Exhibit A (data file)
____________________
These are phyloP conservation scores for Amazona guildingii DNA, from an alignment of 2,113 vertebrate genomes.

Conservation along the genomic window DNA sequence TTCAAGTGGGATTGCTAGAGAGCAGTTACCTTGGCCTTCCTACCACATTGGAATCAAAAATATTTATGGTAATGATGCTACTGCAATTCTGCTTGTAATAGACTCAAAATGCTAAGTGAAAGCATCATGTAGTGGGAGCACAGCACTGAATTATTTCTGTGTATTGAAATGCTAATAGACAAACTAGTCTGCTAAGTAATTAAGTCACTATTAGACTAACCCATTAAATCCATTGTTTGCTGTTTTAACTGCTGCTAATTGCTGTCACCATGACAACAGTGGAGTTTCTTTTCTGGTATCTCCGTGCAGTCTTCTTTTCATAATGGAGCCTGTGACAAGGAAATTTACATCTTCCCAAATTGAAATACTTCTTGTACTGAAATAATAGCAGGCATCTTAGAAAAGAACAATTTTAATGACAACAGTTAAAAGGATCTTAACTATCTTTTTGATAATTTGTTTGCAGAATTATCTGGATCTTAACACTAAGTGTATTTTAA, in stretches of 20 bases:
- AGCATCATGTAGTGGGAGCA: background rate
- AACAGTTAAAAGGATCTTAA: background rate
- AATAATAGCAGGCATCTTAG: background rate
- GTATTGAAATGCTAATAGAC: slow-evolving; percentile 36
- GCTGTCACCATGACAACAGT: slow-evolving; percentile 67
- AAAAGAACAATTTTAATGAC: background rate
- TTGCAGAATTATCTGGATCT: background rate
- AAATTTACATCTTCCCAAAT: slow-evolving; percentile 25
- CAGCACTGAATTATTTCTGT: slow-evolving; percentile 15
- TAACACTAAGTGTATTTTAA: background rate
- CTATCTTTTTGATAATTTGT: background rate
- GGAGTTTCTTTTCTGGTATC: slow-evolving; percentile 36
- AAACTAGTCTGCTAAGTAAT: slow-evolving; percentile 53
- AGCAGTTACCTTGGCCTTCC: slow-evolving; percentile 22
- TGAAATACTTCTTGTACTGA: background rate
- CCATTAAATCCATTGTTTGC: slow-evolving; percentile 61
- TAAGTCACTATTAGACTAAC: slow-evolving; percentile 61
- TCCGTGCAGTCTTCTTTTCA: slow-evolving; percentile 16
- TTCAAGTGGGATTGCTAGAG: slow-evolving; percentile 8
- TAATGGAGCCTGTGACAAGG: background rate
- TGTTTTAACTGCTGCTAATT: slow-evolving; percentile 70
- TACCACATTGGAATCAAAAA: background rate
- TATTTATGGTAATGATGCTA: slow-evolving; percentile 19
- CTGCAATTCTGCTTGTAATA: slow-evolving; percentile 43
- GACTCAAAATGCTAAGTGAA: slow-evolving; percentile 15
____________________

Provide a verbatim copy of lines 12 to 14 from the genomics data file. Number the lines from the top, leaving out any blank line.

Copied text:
- TAACACTAAGTGTATTTTAA: background rate
- CTATCTTTTTGATAATTTGT: background rate
- GGAGTTTCTTTTCTGGTATC: slow-evolving; percentile 36